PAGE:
In the waning months of the Civil War, Union forces almost burnt down the Fayette County Courthouse, diverted at the town square by a flag-waving lawyer who convinced the troops he was a bigger threat than the building.
Now the courthouse is the site of a battleground of different sorts. In a second-floor office of the aging building, the president of Fayette County's development authority is trying to prevent this aviation-friendly county's economic engine from sputtering now that its biggest employer, Delta Air Lines, has filed for bankruptcy.
On Brian Cardoza's desk sits the resume of a 32-year veteran Delta mechanic, one of thousands of airline employees and retirees viewing an uncertain future from this tree-lined county a half-hour south of Atlanta.
When Delta sneezes, this county of about 100,000 used to come down with a cold. After the company filed for bankruptcy two weeks ago, Cardoza's one of the officials pressured to make sure it doesn't flatline.
It's no small task in a county where 3,500 are employed by Delta and as many as 15 percent of residents have some tie to the aviation industry.
Businesses are already feeling the burn. In nearby Peachtree City, shops that took off as the nearby Hartsfield-Jackson Atlanta International Airport boomed are suddenly seeing less foot traffic. Some, like the Plumyumi Day Spa, are offering discounts to Delta families to keep business humming.
In Fayetteville, the county seat, commercial sales tax receipts have dropped by about 3.5 percent since Delta's turbulence began.
The city's leadership — the mayor and three of the five councilmembers have Delta ties _ is also trying to do its part. City Manager Joe Morton said the city has tightened its budget growth below 1 percent, less than the rate of inflation.
The bankruptcy filing was a long-dreaded day for Mayor Ken Steele, a former Delta pilot. Like others, he knew Delta had struggled since the Sept. 11 terror attacks and had heard rumors the airline would file as early as last year, but he still held out hope.
"The most significant thing is the psyche of the community," he said. "Delta has been a big family, and when one hurts, we all hurt."
He presides over a city that has boomed with construction as Atlanta's airport became the world's busiest.
"This is not a factory town," he said.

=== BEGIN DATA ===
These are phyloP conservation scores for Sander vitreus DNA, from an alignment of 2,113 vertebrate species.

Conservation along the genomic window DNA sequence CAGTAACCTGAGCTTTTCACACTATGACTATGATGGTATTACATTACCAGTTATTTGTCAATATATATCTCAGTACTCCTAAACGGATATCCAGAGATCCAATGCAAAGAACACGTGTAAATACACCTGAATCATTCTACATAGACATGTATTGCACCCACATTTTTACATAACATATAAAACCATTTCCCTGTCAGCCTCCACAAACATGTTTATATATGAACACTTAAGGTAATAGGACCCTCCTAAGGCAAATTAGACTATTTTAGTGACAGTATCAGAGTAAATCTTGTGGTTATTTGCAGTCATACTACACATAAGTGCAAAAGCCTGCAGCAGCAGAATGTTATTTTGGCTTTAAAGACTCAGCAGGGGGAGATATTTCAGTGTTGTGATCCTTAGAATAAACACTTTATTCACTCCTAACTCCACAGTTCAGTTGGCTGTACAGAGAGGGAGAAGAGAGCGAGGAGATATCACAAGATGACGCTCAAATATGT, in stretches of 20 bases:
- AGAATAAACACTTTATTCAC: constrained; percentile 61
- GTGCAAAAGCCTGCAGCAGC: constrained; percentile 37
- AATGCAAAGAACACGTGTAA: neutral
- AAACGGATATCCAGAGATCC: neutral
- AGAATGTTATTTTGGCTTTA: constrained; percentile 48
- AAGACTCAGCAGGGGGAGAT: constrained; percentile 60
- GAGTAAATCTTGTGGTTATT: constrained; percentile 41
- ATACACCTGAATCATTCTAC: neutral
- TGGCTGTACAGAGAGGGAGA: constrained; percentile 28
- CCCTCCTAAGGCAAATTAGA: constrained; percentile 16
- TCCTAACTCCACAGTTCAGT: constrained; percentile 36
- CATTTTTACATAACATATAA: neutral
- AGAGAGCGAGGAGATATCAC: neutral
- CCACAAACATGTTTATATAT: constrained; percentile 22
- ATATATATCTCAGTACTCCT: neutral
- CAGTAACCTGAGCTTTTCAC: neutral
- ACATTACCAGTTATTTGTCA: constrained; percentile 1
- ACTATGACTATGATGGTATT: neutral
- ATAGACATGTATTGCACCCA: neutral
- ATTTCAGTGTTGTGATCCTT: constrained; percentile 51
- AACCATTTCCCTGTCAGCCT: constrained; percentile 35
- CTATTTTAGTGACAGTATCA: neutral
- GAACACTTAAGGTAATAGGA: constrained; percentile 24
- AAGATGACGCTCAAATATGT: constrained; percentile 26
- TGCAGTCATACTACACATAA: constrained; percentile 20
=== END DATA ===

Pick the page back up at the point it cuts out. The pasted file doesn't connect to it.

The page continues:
'I wish there was something we could do'
At the courthouse, Cardoza and his assistant Amanda are busy posting online a steady trickle of resumes and job skill qualifications from nervous Delta employees and Hurricane Katrina evacuees. Only a few days after filing for bankruptcy, the airline announced it will eliminate up to 9,000 more jobs — about 17 percent of its remaining work force — and slash pay for many employees.
"I wish there was something we could do," Cardoza said. "But you let the market drive things. With the announcement of more job cuts and pay cuts, our focus will be on those who lose their jobs or decide to find a different job."
Over the past few decades, Fayetteville and the surrounding county has emerged as one of the more desirable suburbs of Atlanta, acclaimed for its quality of life and quality schools. McMansions have sprouted alongside aging subdivisions, spurring off historic downtown streets named Beauregard, Lee and Jeff Davis.
"In the late 60s and 70s, Fayette County was considered a bedroom community for the airport," said John Lynch, the town's historian. "Now, we have so many people from so many areas."
On the edge of town, the Fayette Pavilion, a massive shopping complex, is bursting with big-box retailers. The Pavilion's receipts have taken a slight hit since Delta's filing, Morton says, but it's the restaurants, gyms and novelty stores that may suffer the most.
At Fayette Collectibles, an antique mart off Stonewall Avenue, owner Jean Johnson has sold her porcelain figures, cutouts of NASCAR legends and assorted memorabilia for 15 years. Even the building's bathroom is crammed with merchandise.
Since Delta has stumbled, fewer folks have ambled through the building's narrow hallways on a hunt for quirky antiques.
"This is as bad as I've ever seen it," Johnson said. "We'll be making some decisions soon as to whether we stay in business. I don't see much hope. It's really depressing to us."
Standing outside a sprawling field of dirt waiting to sprout houses priced above $250,000, Mayor Steele takes stock of the situation. He says his job is to be an enabler, a facilitator for business in town and he's relentlessly upbeat about his city's future.
"We've got big plans. The bad times will pass," he said. "Yep, this too, shall pass."
Still, he says with a shrug, "In Chapter 11 there are no winners."